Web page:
Indigenous Peoples' Higher Risk to Bird Flu Driven by Genetics, Historical Isolation
Studies of indigenous populations in Alaska and Australia by researchers at Australia’s University of Melbourne have found that genetic differences is the driver that puts Indigenous Peoples at higher risk of severe complications from the new, severe strain of Avian influenza or bird flu called H7N9, now circulating in China and Taiwan.
The H7N9 virus has not been detected in people or birds in the United States.
The Australian researchers studied 31 populations from different continents, and included Alaska Natives based on 1919 data, study co-author Katherine Kedzierska, associate professor at the University of Melbourne’s department of microbiology and immunology, told ICTMN.
The 1918-1920 Spanish flu decimated Indigenous Peoples worldwide. Historical evidence indicates indigenous populations have been disproportionately affected more by influenza pandemics than other population groups.
“This is a new strain in humans,” Kedzierska said. “We have to protect everybody so that is why we tested preexisting immunity in everyone.”
The researchers tested cellular immunity, or pre-existing immunity, and found the prevalence of T-cell immunity depends on ethnicity and that Indigenous people, owing to their historical isolation lacked a key protein necessary to fight the virus. The researchers found that just 16 percent of the Indigenous populations in Alaska and Australia had a robust T-cell response, compared to 57 percent of non-Native populations.
“Genetics played a key role in new emerging influenza strains,” said Kedzierska. “Indigenous people are vulnerable to positive pneumonia and respiratory stress syndrome, and high mortality rates. We think it is caused by centuries of isolated populations. We know that Europeans have had influenza outbreaks for centuries so have more protective mechanisms, but if it’s a novel strain, Indigenous populations are more sensitive.”
Kedzierska said this would be true for any influenza virus, or new virus to which we don’t have antibodies.
A study released by the U.S. Center for Disease Control and Prevention (CDC) and the Indian Health Service (IHS) in 2009 found that the death rate among Native peoples in the U.S. of complications from the H1N1 swine flu was four times that of the general population. The IHS attributed those high numbers at that time to obesity, diabetes, and overcrowded housing.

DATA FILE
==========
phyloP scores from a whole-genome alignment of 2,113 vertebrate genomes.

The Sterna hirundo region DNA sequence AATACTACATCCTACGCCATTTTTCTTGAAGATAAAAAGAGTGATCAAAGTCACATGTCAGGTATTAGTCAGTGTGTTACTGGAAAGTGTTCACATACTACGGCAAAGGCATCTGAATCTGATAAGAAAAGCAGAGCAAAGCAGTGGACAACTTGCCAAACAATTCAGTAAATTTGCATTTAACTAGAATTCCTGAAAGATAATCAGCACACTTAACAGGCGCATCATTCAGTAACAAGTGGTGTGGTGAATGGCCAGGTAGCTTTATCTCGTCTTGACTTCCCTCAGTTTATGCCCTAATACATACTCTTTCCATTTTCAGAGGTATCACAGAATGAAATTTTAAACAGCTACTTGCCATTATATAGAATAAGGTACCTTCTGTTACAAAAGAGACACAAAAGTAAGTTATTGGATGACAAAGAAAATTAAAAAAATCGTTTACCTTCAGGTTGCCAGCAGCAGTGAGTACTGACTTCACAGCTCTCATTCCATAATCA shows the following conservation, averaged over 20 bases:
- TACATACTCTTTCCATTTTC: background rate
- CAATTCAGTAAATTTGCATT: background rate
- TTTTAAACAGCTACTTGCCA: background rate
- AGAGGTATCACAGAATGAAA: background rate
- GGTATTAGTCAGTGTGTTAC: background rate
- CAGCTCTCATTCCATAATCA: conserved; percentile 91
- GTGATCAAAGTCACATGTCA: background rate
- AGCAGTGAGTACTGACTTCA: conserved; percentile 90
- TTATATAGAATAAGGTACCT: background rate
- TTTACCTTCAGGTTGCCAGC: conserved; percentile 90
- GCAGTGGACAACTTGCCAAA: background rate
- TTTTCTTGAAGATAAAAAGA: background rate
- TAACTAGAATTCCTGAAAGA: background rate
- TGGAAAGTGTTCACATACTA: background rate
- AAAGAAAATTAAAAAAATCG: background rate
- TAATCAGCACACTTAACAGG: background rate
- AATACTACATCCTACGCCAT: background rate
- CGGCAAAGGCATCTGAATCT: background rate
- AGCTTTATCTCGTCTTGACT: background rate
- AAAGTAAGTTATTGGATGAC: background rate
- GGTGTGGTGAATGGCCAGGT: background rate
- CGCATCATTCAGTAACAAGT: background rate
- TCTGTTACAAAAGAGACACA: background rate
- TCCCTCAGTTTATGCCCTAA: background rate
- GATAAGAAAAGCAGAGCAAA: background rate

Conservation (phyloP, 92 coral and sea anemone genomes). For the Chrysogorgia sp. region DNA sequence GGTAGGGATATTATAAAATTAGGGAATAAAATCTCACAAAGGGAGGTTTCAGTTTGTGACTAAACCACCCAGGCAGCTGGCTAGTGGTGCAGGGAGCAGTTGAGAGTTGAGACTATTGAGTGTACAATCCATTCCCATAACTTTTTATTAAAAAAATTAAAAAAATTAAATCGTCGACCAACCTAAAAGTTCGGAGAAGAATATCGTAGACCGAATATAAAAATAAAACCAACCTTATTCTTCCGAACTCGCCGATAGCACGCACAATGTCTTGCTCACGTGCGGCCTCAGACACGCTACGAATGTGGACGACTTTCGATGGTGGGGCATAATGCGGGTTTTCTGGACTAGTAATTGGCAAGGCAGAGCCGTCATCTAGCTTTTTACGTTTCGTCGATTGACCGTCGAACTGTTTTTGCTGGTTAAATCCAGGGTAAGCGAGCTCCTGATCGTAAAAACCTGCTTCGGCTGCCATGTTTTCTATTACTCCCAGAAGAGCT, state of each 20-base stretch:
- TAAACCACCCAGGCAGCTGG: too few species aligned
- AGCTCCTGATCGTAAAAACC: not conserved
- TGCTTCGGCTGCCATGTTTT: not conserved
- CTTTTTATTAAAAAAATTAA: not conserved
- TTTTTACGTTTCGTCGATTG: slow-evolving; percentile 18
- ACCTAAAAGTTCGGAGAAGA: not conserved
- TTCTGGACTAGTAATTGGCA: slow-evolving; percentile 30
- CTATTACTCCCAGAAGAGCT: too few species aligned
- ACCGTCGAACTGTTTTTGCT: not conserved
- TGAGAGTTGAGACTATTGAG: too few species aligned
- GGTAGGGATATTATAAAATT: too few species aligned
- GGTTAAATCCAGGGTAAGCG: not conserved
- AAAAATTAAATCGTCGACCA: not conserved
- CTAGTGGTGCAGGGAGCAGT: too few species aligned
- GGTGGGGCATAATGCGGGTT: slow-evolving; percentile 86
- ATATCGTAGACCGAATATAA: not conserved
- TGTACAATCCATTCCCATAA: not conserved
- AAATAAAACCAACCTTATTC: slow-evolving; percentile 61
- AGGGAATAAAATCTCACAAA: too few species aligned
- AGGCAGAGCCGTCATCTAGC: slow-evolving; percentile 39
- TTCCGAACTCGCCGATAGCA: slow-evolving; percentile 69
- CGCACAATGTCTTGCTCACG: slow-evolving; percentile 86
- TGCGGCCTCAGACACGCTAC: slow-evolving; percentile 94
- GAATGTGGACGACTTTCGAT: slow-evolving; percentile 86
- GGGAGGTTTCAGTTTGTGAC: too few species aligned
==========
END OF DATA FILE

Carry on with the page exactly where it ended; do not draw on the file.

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Kedzierska noted that while determinants such as overcrowded housing will increase infections, genetics is the driver. “It depends on how a person deals with the infection. I think this would be true for any influenza virus, or new virus to which we don’t have antibodies.”
The researchers are at work to find ways to boost T-cell immunity in Indigenous communities in order to propose a vaccine that would provide some protections to Australian Indigenous populations. “It’s really important to understand if we have any vaccine it needs to be tested to make sure that it works for everyone,” Kedzierska said. “We need to make tailored vaccines.”
Kedzierska said every government should be aware when there is a newly emerging virus to make sure that their Indigenous population is protected. She expressed great interest in collaborating with U.S. researchers, and as well welcomes queries from Native Americans interested in working with their researchers. Reach Professor Kedzierska at firstname.lastname@example.org.
H7N9 emerged in China in March 2013. China reported some mild cases, but most patients have had severe respiratory illness, with about one-third resulting in death. Canada reported the first case in the Americas of another strain of avian influenza, or bird flu called H5N1 in early January, in a traveler who had recently returned from China.
The IHS flu website at http://www.ihs.gov/flu/ recommends the best way to prevent the flu is by getting vaccinated each year, which can keep you from getting sick and keep you from spreading the flu to children and elders—those who can get very sick from flu.
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